March 28, 2022

Carlos Correa fine in debut, Twins bench even better

A real-deal Twins lineup took the field on Sunday against the Boston Red Sox, including shortstop Carlos Correa, who made a fine spring debut with a nice play at short and a single at the plate.

The other starters were just as good: Miguel Sano singled, Gary Sanchez earned two free passes and Gio Urshela walked and singled. But it was the bench and a five-run eighth inning that did the real damage in the Twins’ 6-3 win over Boston.

Most of these names you won’t recognize: Curtis Terry doubled, Jose Godoy singled, Matt Wallner walked and finally Oregon State man Trevor Larnach crushed a three-run home run off Boston pitcher Hirokazu Sawamura, formerly of Japan’s Chiba Lotte Marines.

Sawamura had a long afternoon. He allowed five runs, all earned, in just two-thirds of an inning to blow up his spring ERA to 27.00.

Twins pitching was much better. Speaking of the real deal, starter Joe Ryan cruised through three innings with a walk and five strikeouts, one of six pitchers who limited the Red Sox to two earned runs on five hits. The third run was unearned after Derek Fisher replaced Byron Buxton in the outfield and promptly dropped a ball. Buxton’s job is safe, folks.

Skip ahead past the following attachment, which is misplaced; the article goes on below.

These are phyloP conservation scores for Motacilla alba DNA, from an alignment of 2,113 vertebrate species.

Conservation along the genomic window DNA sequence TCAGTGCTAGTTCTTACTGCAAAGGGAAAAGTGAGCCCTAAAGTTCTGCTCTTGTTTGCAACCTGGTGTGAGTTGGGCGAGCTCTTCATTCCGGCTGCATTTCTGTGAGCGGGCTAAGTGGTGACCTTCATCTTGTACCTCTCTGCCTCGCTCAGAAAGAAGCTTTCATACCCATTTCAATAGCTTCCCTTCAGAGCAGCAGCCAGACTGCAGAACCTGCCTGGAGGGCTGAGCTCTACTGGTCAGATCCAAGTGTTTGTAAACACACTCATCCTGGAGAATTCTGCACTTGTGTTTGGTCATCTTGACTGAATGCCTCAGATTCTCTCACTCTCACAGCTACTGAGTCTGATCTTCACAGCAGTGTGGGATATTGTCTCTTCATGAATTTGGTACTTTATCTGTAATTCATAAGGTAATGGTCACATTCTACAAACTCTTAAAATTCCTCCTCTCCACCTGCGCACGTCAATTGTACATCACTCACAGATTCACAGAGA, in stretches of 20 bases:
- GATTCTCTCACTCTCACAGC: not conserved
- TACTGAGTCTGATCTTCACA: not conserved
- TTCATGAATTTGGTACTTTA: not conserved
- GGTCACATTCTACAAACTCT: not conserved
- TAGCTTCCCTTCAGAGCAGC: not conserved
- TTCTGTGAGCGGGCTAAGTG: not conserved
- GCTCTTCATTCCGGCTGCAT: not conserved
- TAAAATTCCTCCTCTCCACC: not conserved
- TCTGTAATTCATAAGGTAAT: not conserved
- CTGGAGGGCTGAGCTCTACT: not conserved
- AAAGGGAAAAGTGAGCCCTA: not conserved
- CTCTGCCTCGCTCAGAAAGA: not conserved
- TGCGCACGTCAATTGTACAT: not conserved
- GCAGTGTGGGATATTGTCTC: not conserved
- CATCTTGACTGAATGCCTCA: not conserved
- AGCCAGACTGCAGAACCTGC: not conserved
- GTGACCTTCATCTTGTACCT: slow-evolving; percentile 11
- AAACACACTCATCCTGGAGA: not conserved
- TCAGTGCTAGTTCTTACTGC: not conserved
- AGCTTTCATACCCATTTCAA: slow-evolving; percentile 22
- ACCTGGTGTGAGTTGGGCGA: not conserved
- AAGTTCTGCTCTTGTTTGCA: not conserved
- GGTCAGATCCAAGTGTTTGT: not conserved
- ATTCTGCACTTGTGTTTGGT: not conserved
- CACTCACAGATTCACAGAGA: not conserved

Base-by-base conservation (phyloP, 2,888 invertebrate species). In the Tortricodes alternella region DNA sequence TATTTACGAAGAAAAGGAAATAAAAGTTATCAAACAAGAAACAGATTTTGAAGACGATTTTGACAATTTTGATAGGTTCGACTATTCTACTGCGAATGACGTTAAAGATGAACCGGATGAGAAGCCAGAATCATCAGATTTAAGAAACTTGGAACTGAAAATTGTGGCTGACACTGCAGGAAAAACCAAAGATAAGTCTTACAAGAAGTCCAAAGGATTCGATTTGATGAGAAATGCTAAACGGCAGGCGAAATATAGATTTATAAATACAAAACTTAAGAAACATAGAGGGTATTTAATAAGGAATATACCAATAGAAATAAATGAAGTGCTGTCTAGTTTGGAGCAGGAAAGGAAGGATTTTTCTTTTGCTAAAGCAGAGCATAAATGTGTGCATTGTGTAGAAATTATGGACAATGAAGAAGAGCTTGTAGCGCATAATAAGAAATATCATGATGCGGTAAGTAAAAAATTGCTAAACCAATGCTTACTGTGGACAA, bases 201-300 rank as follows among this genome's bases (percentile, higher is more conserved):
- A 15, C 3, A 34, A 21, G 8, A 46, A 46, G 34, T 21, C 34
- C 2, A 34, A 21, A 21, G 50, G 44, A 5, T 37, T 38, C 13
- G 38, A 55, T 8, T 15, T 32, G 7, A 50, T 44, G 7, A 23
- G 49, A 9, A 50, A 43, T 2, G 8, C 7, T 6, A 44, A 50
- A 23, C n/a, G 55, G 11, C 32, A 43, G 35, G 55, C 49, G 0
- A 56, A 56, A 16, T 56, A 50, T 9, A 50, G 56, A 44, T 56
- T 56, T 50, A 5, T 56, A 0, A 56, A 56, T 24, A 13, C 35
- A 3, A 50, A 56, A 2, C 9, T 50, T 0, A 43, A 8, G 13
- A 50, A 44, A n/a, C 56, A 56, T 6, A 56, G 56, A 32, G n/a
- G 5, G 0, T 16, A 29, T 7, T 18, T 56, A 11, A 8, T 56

Although Ryan pitched well, the game was scoreless until the fourth inning, so the win ultimately went to left-handed reliever Devin Smeltzer, who struck out two over two innings with a hit.

Extra innings…

-The Twins are off Monday, then face Tampa on Tuesday.

-And then there was this…


Hi, I’m Rolf Boone, Twins fan.

I became a fan of the Minnesota Twins after a friendly wager in the early 1980s. I survived Ron Davis, the meltdown in Cleveland, Phil Bradley at the Kingdome and then marveled at a rising generation of stars and two World Series wins in 1987 and 1991. Brad Radke made the 1990s bearable, while Kirby Puckett’s eye injury, exit from the game and eventual death made it almost too much to bear. The new century ushered in more talent — Joe Mauer, Johan Santana, Joe Nathan, Torii Hunter, Justin Morneau — and consecutive seasons of playoff baseball, followed by consecutive seasons of losing baseball. A winning season returned in 2015. So here we are. Go Twins.